Creation Museum CEO Ken Ham has clarified a number of recent media headlines that claimed he said "aliens are going to hell" by stating that he never said such a thing, and that he does not believe God created extraterrestrial life.
"I gave a theological reason why not. Understanding the Gospel that God's son became a man, became a descendent of Adam, became the God-man and remains the God-man our Savior, and that only humans can be saved — so obviously Jesus did not become a God-klingon, he became a God-man," Ham said in an interview with fellow creationist Ray Comfort on "The Comfort Zone," posted Wednesday.
Following a blog post on Answers in Genesis, where Ham criticized NASA's ongoing search for alien life, several news headlines came out suggesting that he said aliens are "going to hell." One such headline on Huffington Post last week read: "Creationist Ken Ham Says Aliens Will go to Hell so Let's Stop Looking for Them." more >>
Creation Museum CEO Ken Ham has criticized NASA's efforts to search for extraterrestrial life, arguing that God has not created life anywhere outside the Earth, and that the search for such life is driven by "man's rebellion."
"I'm shocked at the countless hundreds of millions of dollars that have been spent over the years in the desperate and fruitless search for extraterrestrial life," Ham wrote in a blog post for Answers in Genesis on Sunday.
"Of course, secularists are desperate to find life in outer space, as they believe that would provide evidence that life can evolve in different locations and given the supposed right conditions! The search for extraterrestrial life is really driven by man's rebellion against God in a desperate attempt to supposedly prove evolution!" more >>
Creation Museum CEO and President Ken Ham expressed "shock" that an Assembly of God member volunteered as a teacher for a Unitarian Church's "Evolution Camp" for children in Missouri.
"I must admit I was shocked to read (if it is true) that an 'Angela McCoy, who homeschools her son, Finn, 6, and is a member of a local Assembly of God church, volunteered as a teacher for Evolution Camp,'" he wrote. more >>
Secular groups in the U.K. are rejoicing after the government clarified that creationism, supported by biblical literalists, is not allowed to be taught as a scientifically valid theory at academies and public-funded schools.
The Department of Education's funding agreement, under the "Church of England and Catholic single academy model supplemental agreement" document published earlier in June, states that creationism "does not accord with the scientific consensus or the very large body of established scientific evidence; nor does it accurately and consistently employ the scientific method, and as such it should not be presented to pupils at the Academy as a scientific theory."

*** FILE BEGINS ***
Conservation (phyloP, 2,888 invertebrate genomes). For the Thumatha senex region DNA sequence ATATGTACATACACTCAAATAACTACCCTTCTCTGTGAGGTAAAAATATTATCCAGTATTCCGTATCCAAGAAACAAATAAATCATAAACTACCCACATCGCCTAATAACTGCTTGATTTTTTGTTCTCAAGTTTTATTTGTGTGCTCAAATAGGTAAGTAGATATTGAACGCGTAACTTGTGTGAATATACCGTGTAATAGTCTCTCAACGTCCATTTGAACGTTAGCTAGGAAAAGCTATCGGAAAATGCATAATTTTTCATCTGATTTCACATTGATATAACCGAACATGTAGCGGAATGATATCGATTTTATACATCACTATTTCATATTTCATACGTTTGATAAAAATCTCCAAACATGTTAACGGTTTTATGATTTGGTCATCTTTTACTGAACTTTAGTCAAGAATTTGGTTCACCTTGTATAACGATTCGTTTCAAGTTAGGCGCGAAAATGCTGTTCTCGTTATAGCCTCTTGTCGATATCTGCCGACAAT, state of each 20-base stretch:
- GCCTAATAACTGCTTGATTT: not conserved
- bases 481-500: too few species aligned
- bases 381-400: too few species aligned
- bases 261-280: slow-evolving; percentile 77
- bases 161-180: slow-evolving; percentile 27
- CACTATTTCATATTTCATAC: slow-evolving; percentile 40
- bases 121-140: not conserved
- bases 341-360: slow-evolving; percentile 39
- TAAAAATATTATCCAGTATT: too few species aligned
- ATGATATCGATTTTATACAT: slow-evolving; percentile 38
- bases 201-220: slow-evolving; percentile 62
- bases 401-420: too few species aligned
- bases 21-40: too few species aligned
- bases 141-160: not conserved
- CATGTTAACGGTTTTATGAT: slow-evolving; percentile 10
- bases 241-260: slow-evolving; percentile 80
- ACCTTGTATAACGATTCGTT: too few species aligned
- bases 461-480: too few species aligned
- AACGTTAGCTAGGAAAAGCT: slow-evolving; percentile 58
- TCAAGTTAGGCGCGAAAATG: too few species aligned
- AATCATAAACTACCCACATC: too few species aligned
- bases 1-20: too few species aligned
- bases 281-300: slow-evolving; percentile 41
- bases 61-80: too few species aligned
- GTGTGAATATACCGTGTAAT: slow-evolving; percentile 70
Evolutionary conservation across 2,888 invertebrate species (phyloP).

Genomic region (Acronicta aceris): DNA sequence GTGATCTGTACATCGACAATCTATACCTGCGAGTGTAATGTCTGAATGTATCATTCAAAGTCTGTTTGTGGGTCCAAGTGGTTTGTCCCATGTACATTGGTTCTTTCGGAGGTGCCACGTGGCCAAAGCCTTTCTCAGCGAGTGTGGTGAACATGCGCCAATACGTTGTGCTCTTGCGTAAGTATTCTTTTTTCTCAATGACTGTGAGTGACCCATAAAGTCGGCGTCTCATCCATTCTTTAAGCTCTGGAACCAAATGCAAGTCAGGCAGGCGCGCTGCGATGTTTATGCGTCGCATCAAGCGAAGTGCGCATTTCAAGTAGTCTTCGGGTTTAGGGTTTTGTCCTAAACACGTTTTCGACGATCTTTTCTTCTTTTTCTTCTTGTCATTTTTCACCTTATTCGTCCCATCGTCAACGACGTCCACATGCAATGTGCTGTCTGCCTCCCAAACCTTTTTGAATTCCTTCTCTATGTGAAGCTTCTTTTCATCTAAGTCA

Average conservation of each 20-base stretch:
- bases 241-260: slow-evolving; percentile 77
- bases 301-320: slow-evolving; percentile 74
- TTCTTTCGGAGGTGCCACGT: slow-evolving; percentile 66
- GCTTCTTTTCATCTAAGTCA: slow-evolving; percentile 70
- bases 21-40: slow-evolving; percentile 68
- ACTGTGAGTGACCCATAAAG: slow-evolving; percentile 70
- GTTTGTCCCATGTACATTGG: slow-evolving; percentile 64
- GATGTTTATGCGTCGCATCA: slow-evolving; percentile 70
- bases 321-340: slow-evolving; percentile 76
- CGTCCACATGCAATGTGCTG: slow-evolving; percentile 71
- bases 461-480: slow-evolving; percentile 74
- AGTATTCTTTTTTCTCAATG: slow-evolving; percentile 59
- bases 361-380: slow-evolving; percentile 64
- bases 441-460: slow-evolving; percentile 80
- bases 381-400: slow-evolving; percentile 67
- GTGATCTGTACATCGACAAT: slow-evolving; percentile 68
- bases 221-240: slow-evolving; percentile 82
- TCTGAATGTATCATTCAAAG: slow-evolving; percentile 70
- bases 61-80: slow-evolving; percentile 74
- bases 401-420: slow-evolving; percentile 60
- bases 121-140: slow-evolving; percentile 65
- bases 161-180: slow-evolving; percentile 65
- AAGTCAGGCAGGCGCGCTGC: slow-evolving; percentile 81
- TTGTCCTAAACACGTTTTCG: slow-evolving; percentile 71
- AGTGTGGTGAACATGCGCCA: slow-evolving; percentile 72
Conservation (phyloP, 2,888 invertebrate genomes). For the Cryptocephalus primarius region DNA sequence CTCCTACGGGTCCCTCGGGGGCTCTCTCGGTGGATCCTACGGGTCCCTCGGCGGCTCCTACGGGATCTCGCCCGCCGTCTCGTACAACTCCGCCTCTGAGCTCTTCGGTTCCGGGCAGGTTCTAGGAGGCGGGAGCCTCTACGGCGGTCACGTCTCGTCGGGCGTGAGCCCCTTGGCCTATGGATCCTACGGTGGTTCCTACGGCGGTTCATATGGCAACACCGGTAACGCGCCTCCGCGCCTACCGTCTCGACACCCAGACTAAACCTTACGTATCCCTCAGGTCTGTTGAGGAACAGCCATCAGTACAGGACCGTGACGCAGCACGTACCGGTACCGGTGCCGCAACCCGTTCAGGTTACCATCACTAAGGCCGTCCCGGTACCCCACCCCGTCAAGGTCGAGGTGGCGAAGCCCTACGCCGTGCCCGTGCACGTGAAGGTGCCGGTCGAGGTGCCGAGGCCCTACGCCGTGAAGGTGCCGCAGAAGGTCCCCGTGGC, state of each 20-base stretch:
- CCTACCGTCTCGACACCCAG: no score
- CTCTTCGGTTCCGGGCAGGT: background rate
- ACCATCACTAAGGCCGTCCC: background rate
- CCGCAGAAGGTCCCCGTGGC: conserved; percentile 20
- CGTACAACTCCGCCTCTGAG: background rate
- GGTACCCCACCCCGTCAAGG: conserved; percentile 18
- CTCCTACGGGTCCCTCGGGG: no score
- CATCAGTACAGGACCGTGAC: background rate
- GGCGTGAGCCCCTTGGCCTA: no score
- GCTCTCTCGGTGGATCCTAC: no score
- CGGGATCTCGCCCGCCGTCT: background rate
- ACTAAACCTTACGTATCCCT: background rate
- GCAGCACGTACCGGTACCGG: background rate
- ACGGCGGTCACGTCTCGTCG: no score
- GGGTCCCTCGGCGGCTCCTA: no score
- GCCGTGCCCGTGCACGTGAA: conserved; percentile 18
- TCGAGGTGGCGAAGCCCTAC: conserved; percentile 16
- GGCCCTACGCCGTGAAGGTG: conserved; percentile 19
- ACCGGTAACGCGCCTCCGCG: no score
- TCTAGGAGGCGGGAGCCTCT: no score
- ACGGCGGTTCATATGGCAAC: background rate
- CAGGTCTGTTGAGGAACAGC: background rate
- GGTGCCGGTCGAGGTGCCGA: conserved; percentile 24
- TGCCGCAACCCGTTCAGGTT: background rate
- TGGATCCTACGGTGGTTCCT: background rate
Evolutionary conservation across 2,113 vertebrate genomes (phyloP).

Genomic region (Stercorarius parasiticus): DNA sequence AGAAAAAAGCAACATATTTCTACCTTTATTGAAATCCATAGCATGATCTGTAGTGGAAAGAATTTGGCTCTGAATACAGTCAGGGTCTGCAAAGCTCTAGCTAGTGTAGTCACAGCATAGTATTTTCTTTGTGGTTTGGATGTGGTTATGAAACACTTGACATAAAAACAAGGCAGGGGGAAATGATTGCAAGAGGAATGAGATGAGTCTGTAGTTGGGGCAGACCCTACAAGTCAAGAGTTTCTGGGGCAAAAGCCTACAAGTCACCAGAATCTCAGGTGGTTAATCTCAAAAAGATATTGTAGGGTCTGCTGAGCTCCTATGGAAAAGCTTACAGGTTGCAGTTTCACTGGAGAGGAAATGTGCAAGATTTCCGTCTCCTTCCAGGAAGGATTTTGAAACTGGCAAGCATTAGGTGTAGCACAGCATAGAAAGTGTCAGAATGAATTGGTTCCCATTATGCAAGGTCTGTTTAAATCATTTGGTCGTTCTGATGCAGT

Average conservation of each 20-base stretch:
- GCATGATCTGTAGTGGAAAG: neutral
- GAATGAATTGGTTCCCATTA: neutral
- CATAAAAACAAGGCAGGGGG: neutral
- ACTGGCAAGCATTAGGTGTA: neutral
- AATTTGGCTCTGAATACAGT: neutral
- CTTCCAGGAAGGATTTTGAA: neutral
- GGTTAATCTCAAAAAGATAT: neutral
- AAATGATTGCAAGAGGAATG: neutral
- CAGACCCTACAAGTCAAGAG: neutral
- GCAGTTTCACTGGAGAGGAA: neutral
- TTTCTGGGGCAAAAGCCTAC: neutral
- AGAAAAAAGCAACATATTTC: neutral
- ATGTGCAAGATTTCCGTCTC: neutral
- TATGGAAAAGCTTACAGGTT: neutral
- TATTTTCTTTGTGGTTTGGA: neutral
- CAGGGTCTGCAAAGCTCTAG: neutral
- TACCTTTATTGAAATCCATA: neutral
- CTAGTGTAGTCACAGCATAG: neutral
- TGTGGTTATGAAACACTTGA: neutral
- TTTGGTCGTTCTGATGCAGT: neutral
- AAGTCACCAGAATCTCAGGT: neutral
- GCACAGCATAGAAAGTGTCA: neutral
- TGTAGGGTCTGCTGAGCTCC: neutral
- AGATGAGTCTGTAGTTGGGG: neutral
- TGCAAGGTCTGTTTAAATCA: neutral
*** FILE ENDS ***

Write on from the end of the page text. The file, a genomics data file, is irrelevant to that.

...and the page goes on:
The statement adds: "The requirement on every academy and free school to provide a broad and balanced curriculum in any case prevents the teaching of creationism as evidence based theory in any academy or free school." more >>
Creation Ministries International has released the trailer for its new book and DVD documentary "Evolution's Achilles' Heels," which features commentary from 15 Ph.D. scientists on a mission to expose evolution's "fatal weaknesses."
"This project will be a very direct demolition of the very pillars of a foundational belief system that underpins our now-secular culture. It's coupled with the biblical command to reach the lost with the Bible's Good News. In a nutshell, it's a comprehensive outreach tool like no other," the organization's website promises.
The trailer, released on Tuesday, features a number of the scientists discussing research into the origins of life, natural selection, fossil records, the geologic column and other topics they say show evidence that the theory of evolution is not based on truth. more >>
A Gallup poll released earlier this week suggests that nearly 50 percent of Americans continue to believe that God created human beings "in present form" in the past 10,000 years.
According to Gallup's report, 42 percent of Americans assert this perspective, a figure which has stayed relatively consistent since the question was first asked in 1982, when 44 percent of respondents agreed with it. (It peaked in 1994 and 1999 with 47 percent.)
Thirty-one percent of Americans agreed with the statement that affirmed that God guided an evolutionary process from which humans evolved; only 19 percent of those surveyed said that the evolutionary process was devoid of the divine. more >>